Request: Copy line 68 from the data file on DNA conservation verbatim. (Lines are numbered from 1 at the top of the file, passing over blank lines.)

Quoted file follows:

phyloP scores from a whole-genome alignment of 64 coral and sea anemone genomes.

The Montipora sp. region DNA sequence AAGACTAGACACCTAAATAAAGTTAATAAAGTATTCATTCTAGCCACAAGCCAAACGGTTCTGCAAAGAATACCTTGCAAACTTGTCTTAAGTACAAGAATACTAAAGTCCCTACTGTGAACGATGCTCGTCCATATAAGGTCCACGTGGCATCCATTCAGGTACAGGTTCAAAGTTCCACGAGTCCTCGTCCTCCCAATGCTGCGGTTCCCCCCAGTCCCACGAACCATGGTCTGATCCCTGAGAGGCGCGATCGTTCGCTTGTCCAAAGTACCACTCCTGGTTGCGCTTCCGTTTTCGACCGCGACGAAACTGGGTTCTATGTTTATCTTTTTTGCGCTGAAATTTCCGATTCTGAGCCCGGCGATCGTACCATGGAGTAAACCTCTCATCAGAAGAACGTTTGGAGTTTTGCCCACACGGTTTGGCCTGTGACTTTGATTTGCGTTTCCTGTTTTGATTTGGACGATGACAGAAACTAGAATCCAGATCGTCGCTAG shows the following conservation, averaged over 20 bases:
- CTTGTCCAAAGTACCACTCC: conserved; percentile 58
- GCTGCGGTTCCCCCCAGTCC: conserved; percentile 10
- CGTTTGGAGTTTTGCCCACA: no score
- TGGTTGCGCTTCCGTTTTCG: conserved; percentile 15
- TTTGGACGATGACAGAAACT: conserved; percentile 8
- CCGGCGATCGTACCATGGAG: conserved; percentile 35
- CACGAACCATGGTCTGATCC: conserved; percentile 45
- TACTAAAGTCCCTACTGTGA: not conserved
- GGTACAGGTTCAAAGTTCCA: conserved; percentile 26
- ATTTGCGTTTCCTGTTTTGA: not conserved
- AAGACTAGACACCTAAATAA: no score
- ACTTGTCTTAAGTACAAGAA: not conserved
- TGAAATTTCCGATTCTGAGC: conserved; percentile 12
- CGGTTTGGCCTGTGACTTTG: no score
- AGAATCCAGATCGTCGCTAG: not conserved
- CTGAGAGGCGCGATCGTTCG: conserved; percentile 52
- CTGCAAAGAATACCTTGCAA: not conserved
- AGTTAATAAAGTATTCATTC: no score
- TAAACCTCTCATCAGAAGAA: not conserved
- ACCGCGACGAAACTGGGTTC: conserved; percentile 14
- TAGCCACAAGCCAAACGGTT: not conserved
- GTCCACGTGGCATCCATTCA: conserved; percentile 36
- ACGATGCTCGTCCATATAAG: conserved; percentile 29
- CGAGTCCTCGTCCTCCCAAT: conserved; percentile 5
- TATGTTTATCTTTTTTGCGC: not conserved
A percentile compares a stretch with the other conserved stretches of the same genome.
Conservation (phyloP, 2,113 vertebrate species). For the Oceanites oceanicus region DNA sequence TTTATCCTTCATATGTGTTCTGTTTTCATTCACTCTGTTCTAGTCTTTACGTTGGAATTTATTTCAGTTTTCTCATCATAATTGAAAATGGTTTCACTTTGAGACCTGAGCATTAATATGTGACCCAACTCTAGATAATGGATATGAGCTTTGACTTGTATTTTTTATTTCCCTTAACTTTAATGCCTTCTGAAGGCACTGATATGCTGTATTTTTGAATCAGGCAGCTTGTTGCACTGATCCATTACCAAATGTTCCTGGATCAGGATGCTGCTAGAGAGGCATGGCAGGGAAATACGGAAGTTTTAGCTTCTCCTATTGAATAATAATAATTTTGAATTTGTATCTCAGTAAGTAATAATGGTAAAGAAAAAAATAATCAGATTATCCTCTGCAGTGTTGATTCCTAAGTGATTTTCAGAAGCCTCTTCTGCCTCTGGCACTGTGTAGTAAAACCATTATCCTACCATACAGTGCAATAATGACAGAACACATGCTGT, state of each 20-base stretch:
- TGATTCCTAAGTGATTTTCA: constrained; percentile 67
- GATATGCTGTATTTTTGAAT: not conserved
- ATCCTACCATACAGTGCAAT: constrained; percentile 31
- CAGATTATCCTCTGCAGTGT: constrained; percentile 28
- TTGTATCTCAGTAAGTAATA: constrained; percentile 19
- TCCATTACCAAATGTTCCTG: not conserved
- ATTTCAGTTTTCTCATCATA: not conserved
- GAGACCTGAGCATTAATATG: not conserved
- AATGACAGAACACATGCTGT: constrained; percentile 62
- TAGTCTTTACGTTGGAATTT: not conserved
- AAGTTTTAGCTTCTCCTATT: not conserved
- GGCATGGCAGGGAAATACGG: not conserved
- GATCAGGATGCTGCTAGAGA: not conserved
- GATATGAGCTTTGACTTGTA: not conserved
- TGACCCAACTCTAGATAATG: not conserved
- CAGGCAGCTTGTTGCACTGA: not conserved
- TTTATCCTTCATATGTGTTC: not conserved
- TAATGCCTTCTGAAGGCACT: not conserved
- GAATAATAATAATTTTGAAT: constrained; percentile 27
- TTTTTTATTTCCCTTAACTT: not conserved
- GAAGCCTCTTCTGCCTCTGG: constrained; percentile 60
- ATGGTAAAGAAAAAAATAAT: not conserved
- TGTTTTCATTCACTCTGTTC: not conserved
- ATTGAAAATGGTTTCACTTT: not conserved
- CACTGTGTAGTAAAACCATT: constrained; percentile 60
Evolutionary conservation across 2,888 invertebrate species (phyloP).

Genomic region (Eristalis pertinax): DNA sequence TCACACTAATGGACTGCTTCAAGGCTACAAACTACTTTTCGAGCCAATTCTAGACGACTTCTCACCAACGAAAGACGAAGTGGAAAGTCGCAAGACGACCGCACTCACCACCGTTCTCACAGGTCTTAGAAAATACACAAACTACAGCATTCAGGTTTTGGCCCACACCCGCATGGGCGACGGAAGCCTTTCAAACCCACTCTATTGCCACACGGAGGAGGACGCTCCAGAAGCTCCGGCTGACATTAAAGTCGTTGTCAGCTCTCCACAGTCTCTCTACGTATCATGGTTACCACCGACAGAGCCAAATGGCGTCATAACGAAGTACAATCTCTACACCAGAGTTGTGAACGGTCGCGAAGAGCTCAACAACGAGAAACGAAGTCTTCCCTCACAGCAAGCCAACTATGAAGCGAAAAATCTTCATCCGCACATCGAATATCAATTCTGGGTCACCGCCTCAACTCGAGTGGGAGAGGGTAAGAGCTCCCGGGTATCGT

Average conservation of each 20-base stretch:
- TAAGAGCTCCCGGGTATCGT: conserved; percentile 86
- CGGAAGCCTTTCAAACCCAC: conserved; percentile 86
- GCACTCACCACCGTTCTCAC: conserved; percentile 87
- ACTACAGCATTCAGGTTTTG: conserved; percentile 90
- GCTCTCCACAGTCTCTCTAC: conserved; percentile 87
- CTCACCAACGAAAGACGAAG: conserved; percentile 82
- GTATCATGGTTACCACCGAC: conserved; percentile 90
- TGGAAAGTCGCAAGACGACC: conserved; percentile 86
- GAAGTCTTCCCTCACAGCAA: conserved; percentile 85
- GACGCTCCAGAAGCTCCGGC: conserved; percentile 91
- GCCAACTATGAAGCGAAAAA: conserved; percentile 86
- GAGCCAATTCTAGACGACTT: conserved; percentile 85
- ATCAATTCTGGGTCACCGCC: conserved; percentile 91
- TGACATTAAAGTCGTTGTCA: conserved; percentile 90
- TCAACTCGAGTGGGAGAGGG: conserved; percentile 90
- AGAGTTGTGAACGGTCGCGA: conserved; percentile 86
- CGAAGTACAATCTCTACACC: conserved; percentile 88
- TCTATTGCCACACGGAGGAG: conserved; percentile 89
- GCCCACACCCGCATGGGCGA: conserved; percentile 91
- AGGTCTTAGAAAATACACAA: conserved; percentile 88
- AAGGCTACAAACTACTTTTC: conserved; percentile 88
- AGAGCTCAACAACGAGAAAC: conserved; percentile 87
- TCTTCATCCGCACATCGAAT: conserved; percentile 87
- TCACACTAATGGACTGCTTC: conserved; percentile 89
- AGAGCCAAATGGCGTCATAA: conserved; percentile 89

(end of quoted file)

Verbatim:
- GCCAACTATGAAGCGAAAAA: conserved; percentile 86